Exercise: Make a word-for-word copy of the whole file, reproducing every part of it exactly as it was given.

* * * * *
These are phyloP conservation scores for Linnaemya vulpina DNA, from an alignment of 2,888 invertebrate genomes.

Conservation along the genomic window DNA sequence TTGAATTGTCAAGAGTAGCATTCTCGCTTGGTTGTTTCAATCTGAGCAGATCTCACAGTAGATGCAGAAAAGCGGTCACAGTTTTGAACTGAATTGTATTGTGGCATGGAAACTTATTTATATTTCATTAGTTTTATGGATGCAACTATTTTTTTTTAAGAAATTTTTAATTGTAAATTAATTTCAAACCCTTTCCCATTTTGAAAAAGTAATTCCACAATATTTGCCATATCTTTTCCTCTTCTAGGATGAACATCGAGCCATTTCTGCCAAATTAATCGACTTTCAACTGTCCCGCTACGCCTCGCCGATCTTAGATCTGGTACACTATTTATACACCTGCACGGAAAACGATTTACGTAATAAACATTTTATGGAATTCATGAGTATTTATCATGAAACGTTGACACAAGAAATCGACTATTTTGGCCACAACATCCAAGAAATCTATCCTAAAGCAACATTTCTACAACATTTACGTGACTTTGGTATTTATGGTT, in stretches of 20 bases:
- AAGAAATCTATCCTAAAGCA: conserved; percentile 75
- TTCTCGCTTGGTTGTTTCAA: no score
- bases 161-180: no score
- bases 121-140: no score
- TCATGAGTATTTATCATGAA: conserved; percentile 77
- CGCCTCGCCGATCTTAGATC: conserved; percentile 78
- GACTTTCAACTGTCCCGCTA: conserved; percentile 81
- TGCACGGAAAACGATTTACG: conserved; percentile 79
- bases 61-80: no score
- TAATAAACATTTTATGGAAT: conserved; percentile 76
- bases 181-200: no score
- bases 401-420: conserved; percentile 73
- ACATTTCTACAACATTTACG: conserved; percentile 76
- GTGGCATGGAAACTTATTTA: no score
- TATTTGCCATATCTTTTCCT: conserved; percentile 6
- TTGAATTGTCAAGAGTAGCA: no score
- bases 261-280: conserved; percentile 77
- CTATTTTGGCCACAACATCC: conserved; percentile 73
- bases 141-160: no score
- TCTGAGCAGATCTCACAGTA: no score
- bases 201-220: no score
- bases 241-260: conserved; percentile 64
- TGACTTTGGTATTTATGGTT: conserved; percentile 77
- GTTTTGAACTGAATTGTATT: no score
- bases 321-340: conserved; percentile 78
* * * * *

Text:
These are phyloP conservation scores for Linnaemya vulpina DNA, from an alignment of 2,888 invertebrate genomes.

Conservation along the genomic window DNA sequence TTGAATTGTCAAGAGTAGCATTCTCGCTTGGTTGTTTCAATCTGAGCAGATCTCACAGTAGATGCAGAAAAGCGGTCACAGTTTTGAACTGAATTGTATTGTGGCATGGAAACTTATTTATATTTCATTAGTTTTATGGATGCAACTATTTTTTTTTAAGAAATTTTTAATTGTAAATTAATTTCAAACCCTTTCCCATTTTGAAAAAGTAATTCCACAATATTTGCCATATCTTTTCCTCTTCTAGGATGAACATCGAGCCATTTCTGCCAAATTAATCGACTTTCAACTGTCCCGCTACGCCTCGCCGATCTTAGATCTGGTACACTATTTATACACCTGCACGGAAAACGATTTACGTAATAAACATTTTATGGAATTCATGAGTATTTATCATGAAACGTTGACACAAGAAATCGACTATTTTGGCCACAACATCCAAGAAATCTATCCTAAAGCAACATTTCTACAACATTTACGTGACTTTGGTATTTATGGTT, in stretches of 20 bases:
- AAGAAATCTATCCTAAAGCA: conserved; percentile 75
- TTCTCGCTTGGTTGTTTCAA: no score
- bases 161-180: no score
- bases 121-140: no score
- TCATGAGTATTTATCATGAA: conserved; percentile 77
- CGCCTCGCCGATCTTAGATC: conserved; percentile 78
- GACTTTCAACTGTCCCGCTA: conserved; percentile 81
- TGCACGGAAAACGATTTACG: conserved; percentile 79
- bases 61-80: no score
- TAATAAACATTTTATGGAAT: conserved; percentile 76
- bases 181-200: no score
- bases 401-420: conserved; percentile 73
- ACATTTCTACAACATTTACG: conserved; percentile 76
- GTGGCATGGAAACTTATTTA: no score
- TATTTGCCATATCTTTTCCT: conserved; percentile 6
- TTGAATTGTCAAGAGTAGCA: no score
- bases 261-280: conserved; percentile 77
- CTATTTTGGCCACAACATCC: conserved; percentile 73
- bases 141-160: no score
- TCTGAGCAGATCTCACAGTA: no score
- bases 201-220: no score
- bases 241-260: conserved; percentile 64
- TGACTTTGGTATTTATGGTT: conserved; percentile 77
- GTTTTGAACTGAATTGTATT: no score
- bases 321-340: conserved; percentile 78